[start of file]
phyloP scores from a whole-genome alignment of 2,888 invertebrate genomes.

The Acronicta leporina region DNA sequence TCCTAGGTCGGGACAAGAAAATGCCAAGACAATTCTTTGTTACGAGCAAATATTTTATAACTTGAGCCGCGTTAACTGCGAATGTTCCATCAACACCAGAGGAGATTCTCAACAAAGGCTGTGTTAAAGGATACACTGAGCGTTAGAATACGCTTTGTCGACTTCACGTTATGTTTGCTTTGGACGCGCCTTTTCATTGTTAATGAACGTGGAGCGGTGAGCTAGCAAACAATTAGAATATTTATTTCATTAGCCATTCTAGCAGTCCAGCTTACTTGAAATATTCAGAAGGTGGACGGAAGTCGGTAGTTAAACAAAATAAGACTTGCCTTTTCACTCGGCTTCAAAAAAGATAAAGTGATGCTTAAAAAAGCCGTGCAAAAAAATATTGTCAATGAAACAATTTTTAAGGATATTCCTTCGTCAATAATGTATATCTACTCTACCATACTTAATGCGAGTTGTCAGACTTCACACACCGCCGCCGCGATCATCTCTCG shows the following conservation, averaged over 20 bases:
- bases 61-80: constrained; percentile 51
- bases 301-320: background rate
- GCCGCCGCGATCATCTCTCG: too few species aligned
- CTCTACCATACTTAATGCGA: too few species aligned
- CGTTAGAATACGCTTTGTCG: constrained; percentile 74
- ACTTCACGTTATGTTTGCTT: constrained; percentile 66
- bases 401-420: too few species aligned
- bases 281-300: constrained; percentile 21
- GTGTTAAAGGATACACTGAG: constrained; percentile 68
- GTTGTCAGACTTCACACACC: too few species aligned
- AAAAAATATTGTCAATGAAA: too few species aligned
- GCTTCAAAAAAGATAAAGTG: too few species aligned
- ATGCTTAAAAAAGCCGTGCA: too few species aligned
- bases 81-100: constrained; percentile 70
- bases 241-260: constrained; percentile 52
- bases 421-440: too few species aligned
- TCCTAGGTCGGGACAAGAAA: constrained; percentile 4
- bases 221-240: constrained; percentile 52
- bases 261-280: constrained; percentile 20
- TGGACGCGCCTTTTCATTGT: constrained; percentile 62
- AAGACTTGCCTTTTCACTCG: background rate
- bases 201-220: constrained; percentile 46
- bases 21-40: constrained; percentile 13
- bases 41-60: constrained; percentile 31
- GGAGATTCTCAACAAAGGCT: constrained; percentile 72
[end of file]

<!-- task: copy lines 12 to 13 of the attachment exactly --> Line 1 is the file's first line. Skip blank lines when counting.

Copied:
- GTTGTCAGACTTCACACACC: too few species aligned
- AAAAAATATTGTCAATGAAA: too few species aligned